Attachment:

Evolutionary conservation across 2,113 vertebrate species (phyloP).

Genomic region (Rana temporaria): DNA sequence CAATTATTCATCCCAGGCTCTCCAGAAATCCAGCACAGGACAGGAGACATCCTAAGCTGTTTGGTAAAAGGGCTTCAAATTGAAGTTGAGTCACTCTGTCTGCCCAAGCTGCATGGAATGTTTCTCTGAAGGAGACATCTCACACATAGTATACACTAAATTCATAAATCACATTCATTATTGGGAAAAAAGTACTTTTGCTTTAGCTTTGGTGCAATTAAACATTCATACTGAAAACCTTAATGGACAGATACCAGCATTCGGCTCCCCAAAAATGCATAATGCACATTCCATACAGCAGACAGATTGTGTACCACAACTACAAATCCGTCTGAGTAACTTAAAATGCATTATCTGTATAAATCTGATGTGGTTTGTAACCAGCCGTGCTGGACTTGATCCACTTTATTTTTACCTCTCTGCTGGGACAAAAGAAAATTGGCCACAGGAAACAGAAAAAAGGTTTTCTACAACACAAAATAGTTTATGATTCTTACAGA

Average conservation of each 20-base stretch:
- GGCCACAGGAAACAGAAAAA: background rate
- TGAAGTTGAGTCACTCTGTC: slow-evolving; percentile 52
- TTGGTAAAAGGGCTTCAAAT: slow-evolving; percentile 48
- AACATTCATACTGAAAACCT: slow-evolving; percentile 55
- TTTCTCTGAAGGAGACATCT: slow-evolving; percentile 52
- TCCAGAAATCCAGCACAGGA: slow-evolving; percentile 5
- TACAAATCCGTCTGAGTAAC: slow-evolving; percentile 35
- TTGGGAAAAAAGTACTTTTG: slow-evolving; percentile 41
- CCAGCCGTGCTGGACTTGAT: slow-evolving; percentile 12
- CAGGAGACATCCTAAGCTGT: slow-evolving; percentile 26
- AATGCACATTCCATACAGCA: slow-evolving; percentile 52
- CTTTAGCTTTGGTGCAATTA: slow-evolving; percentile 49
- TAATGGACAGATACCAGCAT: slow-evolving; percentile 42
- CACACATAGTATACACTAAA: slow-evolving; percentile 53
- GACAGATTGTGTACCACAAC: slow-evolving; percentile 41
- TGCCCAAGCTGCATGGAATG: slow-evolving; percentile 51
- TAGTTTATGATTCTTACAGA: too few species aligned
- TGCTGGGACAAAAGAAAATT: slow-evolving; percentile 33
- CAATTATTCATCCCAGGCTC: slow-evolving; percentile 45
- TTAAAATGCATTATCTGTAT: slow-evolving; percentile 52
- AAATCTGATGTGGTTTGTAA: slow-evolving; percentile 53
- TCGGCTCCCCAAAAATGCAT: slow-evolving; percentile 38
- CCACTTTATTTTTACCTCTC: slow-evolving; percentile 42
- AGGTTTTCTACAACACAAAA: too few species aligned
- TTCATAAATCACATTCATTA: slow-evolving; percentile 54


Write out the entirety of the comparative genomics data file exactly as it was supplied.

Evolutionary conservation across 2,113 vertebrate species (phyloP).

Genomic region (Rana temporaria): DNA sequence CAATTATTCATCCCAGGCTCTCCAGAAATCCAGCACAGGACAGGAGACATCCTAAGCTGTTTGGTAAAAGGGCTTCAAATTGAAGTTGAGTCACTCTGTCTGCCCAAGCTGCATGGAATGTTTCTCTGAAGGAGACATCTCACACATAGTATACACTAAATTCATAAATCACATTCATTATTGGGAAAAAAGTACTTTTGCTTTAGCTTTGGTGCAATTAAACATTCATACTGAAAACCTTAATGGACAGATACCAGCATTCGGCTCCCCAAAAATGCATAATGCACATTCCATACAGCAGACAGATTGTGTACCACAACTACAAATCCGTCTGAGTAACTTAAAATGCATTATCTGTATAAATCTGATGTGGTTTGTAACCAGCCGTGCTGGACTTGATCCACTTTATTTTTACCTCTCTGCTGGGACAAAAGAAAATTGGCCACAGGAAACAGAAAAAAGGTTTTCTACAACACAAAATAGTTTATGATTCTTACAGA

Average conservation of each 20-base stretch:
- GGCCACAGGAAACAGAAAAA: background rate
- TGAAGTTGAGTCACTCTGTC: slow-evolving; percentile 52
- TTGGTAAAAGGGCTTCAAAT: slow-evolving; percentile 48
- AACATTCATACTGAAAACCT: slow-evolving; percentile 55
- TTTCTCTGAAGGAGACATCT: slow-evolving; percentile 52
- TCCAGAAATCCAGCACAGGA: slow-evolving; percentile 5
- TACAAATCCGTCTGAGTAAC: slow-evolving; percentile 35
- TTGGGAAAAAAGTACTTTTG: slow-evolving; percentile 41
- CCAGCCGTGCTGGACTTGAT: slow-evolving; percentile 12
- CAGGAGACATCCTAAGCTGT: slow-evolving; percentile 26
- AATGCACATTCCATACAGCA: slow-evolving; percentile 52
- CTTTAGCTTTGGTGCAATTA: slow-evolving; percentile 49
- TAATGGACAGATACCAGCAT: slow-evolving; percentile 42
- CACACATAGTATACACTAAA: slow-evolving; percentile 53
- GACAGATTGTGTACCACAAC: slow-evolving; percentile 41
- TGCCCAAGCTGCATGGAATG: slow-evolving; percentile 51
- TAGTTTATGATTCTTACAGA: too few species aligned
- TGCTGGGACAAAAGAAAATT: slow-evolving; percentile 33
- CAATTATTCATCCCAGGCTC: slow-evolving; percentile 45
- TTAAAATGCATTATCTGTAT: slow-evolving; percentile 52
- AAATCTGATGTGGTTTGTAA: slow-evolving; percentile 53
- TCGGCTCCCCAAAAATGCAT: slow-evolving; percentile 38
- CCACTTTATTTTTACCTCTC: slow-evolving; percentile 42
- AGGTTTTCTACAACACAAAA: too few species aligned
- TTCATAAATCACATTCATTA: slow-evolving; percentile 54